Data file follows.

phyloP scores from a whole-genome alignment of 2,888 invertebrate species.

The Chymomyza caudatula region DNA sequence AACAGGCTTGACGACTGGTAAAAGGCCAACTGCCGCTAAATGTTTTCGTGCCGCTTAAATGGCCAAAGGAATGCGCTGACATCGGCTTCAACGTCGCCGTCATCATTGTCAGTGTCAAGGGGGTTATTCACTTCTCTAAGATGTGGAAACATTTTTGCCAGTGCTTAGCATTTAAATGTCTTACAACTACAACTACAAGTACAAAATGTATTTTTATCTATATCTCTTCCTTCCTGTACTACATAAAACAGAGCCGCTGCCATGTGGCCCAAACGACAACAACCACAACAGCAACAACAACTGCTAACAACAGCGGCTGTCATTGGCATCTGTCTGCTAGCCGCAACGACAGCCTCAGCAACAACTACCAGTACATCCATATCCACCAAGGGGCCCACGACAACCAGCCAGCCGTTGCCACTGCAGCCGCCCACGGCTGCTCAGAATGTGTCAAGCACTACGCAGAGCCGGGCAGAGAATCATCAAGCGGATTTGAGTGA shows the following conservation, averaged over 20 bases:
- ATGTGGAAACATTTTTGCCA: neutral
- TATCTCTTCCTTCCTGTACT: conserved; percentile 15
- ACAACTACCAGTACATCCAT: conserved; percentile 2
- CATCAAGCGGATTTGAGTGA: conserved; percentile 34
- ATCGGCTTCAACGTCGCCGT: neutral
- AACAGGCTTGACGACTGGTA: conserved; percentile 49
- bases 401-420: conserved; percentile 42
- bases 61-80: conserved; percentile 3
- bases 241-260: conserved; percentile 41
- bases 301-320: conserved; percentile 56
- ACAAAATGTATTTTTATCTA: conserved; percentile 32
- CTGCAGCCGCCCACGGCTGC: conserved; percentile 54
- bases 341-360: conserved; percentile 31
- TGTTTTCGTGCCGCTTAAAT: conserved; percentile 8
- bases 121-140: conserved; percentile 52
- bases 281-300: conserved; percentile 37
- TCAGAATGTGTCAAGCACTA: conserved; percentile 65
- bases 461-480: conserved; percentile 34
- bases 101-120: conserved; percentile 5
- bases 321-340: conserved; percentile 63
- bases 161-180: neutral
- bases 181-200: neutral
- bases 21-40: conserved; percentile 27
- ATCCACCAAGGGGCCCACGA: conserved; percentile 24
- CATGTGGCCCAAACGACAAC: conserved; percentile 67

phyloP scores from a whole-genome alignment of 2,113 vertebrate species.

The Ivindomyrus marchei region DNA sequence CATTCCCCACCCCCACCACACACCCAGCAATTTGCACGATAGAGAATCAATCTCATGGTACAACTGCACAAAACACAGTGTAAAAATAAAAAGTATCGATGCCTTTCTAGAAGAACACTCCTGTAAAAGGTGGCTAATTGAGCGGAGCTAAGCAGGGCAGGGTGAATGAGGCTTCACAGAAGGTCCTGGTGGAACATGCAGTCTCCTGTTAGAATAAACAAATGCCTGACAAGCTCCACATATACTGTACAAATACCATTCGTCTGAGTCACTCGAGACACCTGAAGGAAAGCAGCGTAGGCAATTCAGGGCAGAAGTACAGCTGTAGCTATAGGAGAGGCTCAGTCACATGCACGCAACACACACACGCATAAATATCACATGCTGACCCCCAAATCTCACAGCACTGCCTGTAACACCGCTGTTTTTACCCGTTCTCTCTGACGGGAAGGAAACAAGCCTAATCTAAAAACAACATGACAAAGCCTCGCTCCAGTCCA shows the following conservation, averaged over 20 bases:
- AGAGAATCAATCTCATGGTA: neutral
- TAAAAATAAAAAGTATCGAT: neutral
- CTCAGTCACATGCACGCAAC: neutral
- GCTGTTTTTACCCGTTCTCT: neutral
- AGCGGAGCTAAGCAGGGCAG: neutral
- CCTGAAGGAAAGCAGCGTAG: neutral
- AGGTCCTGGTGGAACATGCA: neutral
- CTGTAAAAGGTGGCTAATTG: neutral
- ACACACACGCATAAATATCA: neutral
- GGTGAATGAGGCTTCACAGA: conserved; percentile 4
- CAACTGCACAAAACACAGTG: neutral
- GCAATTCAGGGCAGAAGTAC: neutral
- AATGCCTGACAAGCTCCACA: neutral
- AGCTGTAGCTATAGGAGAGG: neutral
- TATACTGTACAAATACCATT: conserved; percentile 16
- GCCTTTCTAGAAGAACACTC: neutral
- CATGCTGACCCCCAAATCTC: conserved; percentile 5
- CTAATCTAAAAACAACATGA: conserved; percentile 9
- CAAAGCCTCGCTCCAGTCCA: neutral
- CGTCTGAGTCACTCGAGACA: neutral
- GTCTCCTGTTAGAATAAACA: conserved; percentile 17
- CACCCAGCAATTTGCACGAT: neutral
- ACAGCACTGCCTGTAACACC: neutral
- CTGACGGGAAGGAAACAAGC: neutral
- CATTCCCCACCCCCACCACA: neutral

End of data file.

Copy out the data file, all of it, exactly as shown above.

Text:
phyloP scores from a whole-genome alignment of 2,888 invertebrate species.

The Chymomyza caudatula region DNA sequence AACAGGCTTGACGACTGGTAAAAGGCCAACTGCCGCTAAATGTTTTCGTGCCGCTTAAATGGCCAAAGGAATGCGCTGACATCGGCTTCAACGTCGCCGTCATCATTGTCAGTGTCAAGGGGGTTATTCACTTCTCTAAGATGTGGAAACATTTTTGCCAGTGCTTAGCATTTAAATGTCTTACAACTACAACTACAAGTACAAAATGTATTTTTATCTATATCTCTTCCTTCCTGTACTACATAAAACAGAGCCGCTGCCATGTGGCCCAAACGACAACAACCACAACAGCAACAACAACTGCTAACAACAGCGGCTGTCATTGGCATCTGTCTGCTAGCCGCAACGACAGCCTCAGCAACAACTACCAGTACATCCATATCCACCAAGGGGCCCACGACAACCAGCCAGCCGTTGCCACTGCAGCCGCCCACGGCTGCTCAGAATGTGTCAAGCACTACGCAGAGCCGGGCAGAGAATCATCAAGCGGATTTGAGTGA shows the following conservation, averaged over 20 bases:
- ATGTGGAAACATTTTTGCCA: neutral
- TATCTCTTCCTTCCTGTACT: conserved; percentile 15
- ACAACTACCAGTACATCCAT: conserved; percentile 2
- CATCAAGCGGATTTGAGTGA: conserved; percentile 34
- ATCGGCTTCAACGTCGCCGT: neutral
- AACAGGCTTGACGACTGGTA: conserved; percentile 49
- bases 401-420: conserved; percentile 42
- bases 61-80: conserved; percentile 3
- bases 241-260: conserved; percentile 41
- bases 301-320: conserved; percentile 56
- ACAAAATGTATTTTTATCTA: conserved; percentile 32
- CTGCAGCCGCCCACGGCTGC: conserved; percentile 54
- bases 341-360: conserved; percentile 31
- TGTTTTCGTGCCGCTTAAAT: conserved; percentile 8
- bases 121-140: conserved; percentile 52
- bases 281-300: conserved; percentile 37
- TCAGAATGTGTCAAGCACTA: conserved; percentile 65
- bases 461-480: conserved; percentile 34
- bases 101-120: conserved; percentile 5
- bases 321-340: conserved; percentile 63
- bases 161-180: neutral
- bases 181-200: neutral
- bases 21-40: conserved; percentile 27
- ATCCACCAAGGGGCCCACGA: conserved; percentile 24
- CATGTGGCCCAAACGACAAC: conserved; percentile 67

phyloP scores from a whole-genome alignment of 2,113 vertebrate species.

The Ivindomyrus marchei region DNA sequence CATTCCCCACCCCCACCACACACCCAGCAATTTGCACGATAGAGAATCAATCTCATGGTACAACTGCACAAAACACAGTGTAAAAATAAAAAGTATCGATGCCTTTCTAGAAGAACACTCCTGTAAAAGGTGGCTAATTGAGCGGAGCTAAGCAGGGCAGGGTGAATGAGGCTTCACAGAAGGTCCTGGTGGAACATGCAGTCTCCTGTTAGAATAAACAAATGCCTGACAAGCTCCACATATACTGTACAAATACCATTCGTCTGAGTCACTCGAGACACCTGAAGGAAAGCAGCGTAGGCAATTCAGGGCAGAAGTACAGCTGTAGCTATAGGAGAGGCTCAGTCACATGCACGCAACACACACACGCATAAATATCACATGCTGACCCCCAAATCTCACAGCACTGCCTGTAACACCGCTGTTTTTACCCGTTCTCTCTGACGGGAAGGAAACAAGCCTAATCTAAAAACAACATGACAAAGCCTCGCTCCAGTCCA shows the following conservation, averaged over 20 bases:
- AGAGAATCAATCTCATGGTA: neutral
- TAAAAATAAAAAGTATCGAT: neutral
- CTCAGTCACATGCACGCAAC: neutral
- GCTGTTTTTACCCGTTCTCT: neutral
- AGCGGAGCTAAGCAGGGCAG: neutral
- CCTGAAGGAAAGCAGCGTAG: neutral
- AGGTCCTGGTGGAACATGCA: neutral
- CTGTAAAAGGTGGCTAATTG: neutral
- ACACACACGCATAAATATCA: neutral
- GGTGAATGAGGCTTCACAGA: conserved; percentile 4
- CAACTGCACAAAACACAGTG: neutral
- GCAATTCAGGGCAGAAGTAC: neutral
- AATGCCTGACAAGCTCCACA: neutral
- AGCTGTAGCTATAGGAGAGG: neutral
- TATACTGTACAAATACCATT: conserved; percentile 16
- GCCTTTCTAGAAGAACACTC: neutral
- CATGCTGACCCCCAAATCTC: conserved; percentile 5
- CTAATCTAAAAACAACATGA: conserved; percentile 9
- CAAAGCCTCGCTCCAGTCCA: neutral
- CGTCTGAGTCACTCGAGACA: neutral
- GTCTCCTGTTAGAATAAACA: conserved; percentile 17
- CACCCAGCAATTTGCACGAT: neutral
- ACAGCACTGCCTGTAACACC: neutral
- CTGACGGGAAGGAAACAAGC: neutral
- CATTCCCCACCCCCACCACA: neutral